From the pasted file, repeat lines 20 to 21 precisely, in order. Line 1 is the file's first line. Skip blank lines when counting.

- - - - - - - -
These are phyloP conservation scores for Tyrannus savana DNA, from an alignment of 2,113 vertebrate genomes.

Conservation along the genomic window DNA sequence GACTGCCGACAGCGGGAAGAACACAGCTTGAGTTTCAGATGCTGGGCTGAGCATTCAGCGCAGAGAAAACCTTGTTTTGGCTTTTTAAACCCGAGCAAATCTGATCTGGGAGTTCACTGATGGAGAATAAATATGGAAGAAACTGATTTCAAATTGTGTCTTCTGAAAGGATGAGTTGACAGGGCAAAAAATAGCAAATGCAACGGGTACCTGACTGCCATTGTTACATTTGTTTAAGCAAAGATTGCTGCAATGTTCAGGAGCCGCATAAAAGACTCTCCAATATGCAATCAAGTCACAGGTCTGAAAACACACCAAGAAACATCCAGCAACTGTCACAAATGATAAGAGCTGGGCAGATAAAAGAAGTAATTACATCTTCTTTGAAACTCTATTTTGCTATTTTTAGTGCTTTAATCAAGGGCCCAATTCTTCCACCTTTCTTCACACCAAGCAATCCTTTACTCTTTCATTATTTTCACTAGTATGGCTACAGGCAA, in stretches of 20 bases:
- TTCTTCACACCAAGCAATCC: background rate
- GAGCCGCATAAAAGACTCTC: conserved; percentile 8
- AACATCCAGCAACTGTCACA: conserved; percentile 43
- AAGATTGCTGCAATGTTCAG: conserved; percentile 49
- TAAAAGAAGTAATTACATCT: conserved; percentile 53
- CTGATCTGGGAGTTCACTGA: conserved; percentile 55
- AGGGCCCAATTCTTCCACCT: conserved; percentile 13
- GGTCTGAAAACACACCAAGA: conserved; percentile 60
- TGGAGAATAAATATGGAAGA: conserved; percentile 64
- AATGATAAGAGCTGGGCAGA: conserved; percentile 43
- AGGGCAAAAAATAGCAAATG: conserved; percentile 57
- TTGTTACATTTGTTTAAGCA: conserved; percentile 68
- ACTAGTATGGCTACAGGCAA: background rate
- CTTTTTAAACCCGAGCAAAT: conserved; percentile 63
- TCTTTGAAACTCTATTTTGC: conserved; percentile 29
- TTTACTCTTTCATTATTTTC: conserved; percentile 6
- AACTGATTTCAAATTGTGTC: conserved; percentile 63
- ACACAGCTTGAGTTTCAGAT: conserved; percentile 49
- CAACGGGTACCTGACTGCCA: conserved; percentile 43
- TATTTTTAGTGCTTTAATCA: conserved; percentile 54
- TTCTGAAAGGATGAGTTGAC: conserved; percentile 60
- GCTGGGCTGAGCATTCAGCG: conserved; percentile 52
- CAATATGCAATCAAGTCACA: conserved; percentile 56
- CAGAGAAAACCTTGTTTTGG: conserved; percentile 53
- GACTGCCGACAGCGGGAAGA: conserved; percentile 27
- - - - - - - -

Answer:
- ACACAGCTTGAGTTTCAGAT: conserved; percentile 49
- CAACGGGTACCTGACTGCCA: conserved; percentile 43